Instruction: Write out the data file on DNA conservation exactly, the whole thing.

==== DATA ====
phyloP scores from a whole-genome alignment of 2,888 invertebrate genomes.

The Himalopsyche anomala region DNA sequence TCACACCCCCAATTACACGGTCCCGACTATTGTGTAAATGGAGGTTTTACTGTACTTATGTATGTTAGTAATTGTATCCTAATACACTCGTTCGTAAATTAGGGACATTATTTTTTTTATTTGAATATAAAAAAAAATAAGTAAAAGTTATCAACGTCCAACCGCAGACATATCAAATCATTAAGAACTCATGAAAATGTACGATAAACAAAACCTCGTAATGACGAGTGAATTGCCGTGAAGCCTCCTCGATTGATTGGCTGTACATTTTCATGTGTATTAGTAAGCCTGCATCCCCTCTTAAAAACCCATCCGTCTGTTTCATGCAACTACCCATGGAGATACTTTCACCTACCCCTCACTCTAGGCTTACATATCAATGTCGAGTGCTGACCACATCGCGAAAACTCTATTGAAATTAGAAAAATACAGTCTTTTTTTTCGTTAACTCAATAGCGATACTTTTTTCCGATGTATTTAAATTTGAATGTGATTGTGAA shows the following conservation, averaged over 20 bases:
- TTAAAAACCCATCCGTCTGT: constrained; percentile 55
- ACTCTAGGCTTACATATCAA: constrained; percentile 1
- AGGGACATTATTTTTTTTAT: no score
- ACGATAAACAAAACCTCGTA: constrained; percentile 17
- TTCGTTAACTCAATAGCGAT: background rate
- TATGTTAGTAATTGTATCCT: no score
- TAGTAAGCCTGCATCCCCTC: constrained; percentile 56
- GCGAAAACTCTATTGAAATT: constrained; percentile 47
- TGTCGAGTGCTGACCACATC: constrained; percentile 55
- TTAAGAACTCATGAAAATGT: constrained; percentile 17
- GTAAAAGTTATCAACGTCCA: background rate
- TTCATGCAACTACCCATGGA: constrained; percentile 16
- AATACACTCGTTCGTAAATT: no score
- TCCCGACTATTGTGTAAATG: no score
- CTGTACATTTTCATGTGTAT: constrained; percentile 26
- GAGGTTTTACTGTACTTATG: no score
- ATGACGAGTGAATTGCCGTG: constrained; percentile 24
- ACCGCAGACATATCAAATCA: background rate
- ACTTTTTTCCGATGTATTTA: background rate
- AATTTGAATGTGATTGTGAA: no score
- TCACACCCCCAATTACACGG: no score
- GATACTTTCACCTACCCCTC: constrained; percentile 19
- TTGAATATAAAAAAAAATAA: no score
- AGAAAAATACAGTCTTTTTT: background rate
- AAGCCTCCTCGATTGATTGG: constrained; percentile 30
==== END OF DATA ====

phyloP scores from a whole-genome alignment of 2,888 invertebrate genomes.

The Himalopsyche anomala region DNA sequence TCACACCCCCAATTACACGGTCCCGACTATTGTGTAAATGGAGGTTTTACTGTACTTATGTATGTTAGTAATTGTATCCTAATACACTCGTTCGTAAATTAGGGACATTATTTTTTTTATTTGAATATAAAAAAAAATAAGTAAAAGTTATCAACGTCCAACCGCAGACATATCAAATCATTAAGAACTCATGAAAATGTACGATAAACAAAACCTCGTAATGACGAGTGAATTGCCGTGAAGCCTCCTCGATTGATTGGCTGTACATTTTCATGTGTATTAGTAAGCCTGCATCCCCTCTTAAAAACCCATCCGTCTGTTTCATGCAACTACCCATGGAGATACTTTCACCTACCCCTCACTCTAGGCTTACATATCAATGTCGAGTGCTGACCACATCGCGAAAACTCTATTGAAATTAGAAAAATACAGTCTTTTTTTTCGTTAACTCAATAGCGATACTTTTTTCCGATGTATTTAAATTTGAATGTGATTGTGAA shows the following conservation, averaged over 20 bases:
- TTAAAAACCCATCCGTCTGT: constrained; percentile 55
- ACTCTAGGCTTACATATCAA: constrained; percentile 1
- AGGGACATTATTTTTTTTAT: no score
- ACGATAAACAAAACCTCGTA: constrained; percentile 17
- TTCGTTAACTCAATAGCGAT: background rate
- TATGTTAGTAATTGTATCCT: no score
- TAGTAAGCCTGCATCCCCTC: constrained; percentile 56
- GCGAAAACTCTATTGAAATT: constrained; percentile 47
- TGTCGAGTGCTGACCACATC: constrained; percentile 55
- TTAAGAACTCATGAAAATGT: constrained; percentile 17
- GTAAAAGTTATCAACGTCCA: background rate
- TTCATGCAACTACCCATGGA: constrained; percentile 16
- AATACACTCGTTCGTAAATT: no score
- TCCCGACTATTGTGTAAATG: no score
- CTGTACATTTTCATGTGTAT: constrained; percentile 26
- GAGGTTTTACTGTACTTATG: no score
- ATGACGAGTGAATTGCCGTG: constrained; percentile 24
- ACCGCAGACATATCAAATCA: background rate
- ACTTTTTTCCGATGTATTTA: background rate
- AATTTGAATGTGATTGTGAA: no score
- TCACACCCCCAATTACACGG: no score
- GATACTTTCACCTACCCCTC: constrained; percentile 19
- TTGAATATAAAAAAAAATAA: no score
- AGAAAAATACAGTCTTTTTT: background rate
- AAGCCTCCTCGATTGATTGG: constrained; percentile 30